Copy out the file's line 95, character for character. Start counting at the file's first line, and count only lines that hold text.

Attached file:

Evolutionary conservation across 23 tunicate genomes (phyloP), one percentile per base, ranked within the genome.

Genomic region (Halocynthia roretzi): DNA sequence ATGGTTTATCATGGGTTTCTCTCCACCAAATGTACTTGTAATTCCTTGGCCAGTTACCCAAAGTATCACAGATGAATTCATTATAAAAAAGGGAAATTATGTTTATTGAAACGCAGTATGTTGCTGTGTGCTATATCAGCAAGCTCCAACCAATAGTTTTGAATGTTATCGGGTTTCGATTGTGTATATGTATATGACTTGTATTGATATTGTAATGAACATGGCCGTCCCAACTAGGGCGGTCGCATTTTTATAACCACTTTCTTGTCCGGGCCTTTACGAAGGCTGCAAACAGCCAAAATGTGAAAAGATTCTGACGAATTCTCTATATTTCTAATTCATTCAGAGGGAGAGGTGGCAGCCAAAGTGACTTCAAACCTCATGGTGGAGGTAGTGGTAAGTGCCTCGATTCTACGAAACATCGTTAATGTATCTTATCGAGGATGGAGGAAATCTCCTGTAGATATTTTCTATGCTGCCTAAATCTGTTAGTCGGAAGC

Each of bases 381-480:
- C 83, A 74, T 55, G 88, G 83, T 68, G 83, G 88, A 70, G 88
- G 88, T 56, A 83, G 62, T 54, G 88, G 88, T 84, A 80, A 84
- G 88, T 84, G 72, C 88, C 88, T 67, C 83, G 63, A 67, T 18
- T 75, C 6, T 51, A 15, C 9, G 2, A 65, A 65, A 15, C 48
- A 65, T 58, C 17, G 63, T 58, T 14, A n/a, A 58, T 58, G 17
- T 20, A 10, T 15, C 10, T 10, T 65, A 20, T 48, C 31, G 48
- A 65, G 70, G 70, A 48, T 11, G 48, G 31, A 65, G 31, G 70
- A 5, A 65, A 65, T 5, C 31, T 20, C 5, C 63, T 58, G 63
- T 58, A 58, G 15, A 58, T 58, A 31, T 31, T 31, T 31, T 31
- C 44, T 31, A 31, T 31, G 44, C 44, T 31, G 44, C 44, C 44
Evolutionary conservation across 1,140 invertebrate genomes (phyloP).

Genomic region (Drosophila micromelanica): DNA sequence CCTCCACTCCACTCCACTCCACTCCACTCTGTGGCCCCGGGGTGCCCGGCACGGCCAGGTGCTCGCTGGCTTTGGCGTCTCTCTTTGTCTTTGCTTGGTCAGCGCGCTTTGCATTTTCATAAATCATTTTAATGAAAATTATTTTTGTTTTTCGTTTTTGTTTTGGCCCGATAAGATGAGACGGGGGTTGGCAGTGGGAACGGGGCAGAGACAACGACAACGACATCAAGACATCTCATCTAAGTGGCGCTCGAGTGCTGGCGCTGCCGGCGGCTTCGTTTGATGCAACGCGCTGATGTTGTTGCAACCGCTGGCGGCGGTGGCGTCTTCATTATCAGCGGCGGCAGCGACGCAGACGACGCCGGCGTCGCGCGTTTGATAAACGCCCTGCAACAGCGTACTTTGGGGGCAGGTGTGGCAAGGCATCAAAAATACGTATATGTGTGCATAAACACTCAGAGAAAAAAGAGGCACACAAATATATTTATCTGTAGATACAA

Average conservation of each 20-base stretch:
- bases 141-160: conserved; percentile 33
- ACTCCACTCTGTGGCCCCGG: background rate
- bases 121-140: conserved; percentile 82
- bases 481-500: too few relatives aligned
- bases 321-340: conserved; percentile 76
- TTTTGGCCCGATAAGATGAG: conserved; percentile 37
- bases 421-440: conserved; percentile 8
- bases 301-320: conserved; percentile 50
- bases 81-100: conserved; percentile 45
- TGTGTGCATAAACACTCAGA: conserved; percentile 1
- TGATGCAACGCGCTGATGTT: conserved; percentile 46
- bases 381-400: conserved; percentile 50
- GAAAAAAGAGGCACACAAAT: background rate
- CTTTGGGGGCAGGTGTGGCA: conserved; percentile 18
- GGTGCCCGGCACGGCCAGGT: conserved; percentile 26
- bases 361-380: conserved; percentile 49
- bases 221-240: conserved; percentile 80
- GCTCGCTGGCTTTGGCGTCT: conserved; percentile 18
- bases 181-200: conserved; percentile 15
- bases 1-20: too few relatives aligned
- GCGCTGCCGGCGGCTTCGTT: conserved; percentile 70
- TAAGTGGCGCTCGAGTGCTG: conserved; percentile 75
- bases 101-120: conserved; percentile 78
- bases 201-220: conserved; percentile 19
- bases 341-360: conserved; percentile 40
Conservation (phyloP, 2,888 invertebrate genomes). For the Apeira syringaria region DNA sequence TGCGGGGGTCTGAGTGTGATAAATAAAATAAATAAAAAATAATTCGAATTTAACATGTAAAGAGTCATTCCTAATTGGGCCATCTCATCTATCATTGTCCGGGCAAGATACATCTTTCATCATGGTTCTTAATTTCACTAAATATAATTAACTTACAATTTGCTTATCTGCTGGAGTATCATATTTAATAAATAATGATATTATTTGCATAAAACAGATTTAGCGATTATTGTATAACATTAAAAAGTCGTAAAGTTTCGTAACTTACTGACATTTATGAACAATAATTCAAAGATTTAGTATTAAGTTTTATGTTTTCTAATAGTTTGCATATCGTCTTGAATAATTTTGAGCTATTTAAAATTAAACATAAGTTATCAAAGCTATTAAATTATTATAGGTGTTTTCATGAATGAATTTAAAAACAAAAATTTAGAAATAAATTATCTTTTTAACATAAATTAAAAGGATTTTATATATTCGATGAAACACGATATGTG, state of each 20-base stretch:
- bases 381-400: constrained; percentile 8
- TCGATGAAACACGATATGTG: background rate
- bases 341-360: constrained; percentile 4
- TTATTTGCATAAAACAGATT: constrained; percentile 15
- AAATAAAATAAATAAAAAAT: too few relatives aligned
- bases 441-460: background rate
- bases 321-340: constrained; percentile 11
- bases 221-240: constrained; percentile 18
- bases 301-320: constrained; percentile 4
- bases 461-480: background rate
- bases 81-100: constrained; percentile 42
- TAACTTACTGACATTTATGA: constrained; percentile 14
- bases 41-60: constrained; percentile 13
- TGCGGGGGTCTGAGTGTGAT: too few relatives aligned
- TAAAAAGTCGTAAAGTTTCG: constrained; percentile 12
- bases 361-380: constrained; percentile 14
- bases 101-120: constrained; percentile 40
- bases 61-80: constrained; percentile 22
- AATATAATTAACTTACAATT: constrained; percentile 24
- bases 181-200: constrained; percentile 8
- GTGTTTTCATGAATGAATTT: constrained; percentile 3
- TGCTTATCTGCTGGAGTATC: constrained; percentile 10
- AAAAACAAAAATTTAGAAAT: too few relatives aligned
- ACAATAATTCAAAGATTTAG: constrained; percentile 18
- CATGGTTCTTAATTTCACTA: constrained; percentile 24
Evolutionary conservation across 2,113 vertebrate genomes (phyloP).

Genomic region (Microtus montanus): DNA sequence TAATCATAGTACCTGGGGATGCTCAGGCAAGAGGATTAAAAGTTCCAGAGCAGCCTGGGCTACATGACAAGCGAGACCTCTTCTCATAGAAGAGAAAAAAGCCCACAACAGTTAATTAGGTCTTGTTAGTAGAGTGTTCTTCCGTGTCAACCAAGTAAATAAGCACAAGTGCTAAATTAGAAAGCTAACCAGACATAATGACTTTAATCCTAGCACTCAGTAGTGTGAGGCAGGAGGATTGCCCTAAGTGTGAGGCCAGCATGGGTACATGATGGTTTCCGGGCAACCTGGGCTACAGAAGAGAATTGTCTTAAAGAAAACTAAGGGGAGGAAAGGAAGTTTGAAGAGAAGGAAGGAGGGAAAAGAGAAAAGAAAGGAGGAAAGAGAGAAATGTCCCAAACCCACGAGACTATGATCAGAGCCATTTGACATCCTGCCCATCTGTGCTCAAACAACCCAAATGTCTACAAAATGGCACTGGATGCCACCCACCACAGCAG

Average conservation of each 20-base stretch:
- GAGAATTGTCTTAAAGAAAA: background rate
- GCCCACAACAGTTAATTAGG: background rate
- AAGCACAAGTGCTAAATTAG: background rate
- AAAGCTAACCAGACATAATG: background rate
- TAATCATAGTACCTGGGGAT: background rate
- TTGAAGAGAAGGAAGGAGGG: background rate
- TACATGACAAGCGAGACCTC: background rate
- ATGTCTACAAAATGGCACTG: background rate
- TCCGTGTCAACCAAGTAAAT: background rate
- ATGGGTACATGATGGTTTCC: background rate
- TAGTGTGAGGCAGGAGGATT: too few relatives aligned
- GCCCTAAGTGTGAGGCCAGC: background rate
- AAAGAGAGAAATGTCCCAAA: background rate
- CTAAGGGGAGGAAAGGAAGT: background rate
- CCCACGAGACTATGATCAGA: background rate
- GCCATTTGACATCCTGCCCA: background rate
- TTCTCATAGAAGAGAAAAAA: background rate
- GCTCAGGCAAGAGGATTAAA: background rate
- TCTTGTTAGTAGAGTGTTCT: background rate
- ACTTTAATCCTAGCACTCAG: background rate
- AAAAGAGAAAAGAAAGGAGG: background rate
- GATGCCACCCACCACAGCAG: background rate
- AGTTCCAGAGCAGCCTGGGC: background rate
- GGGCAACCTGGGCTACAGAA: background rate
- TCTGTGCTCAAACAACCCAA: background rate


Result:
- TCTGTGCTCAAACAACCCAA: background rate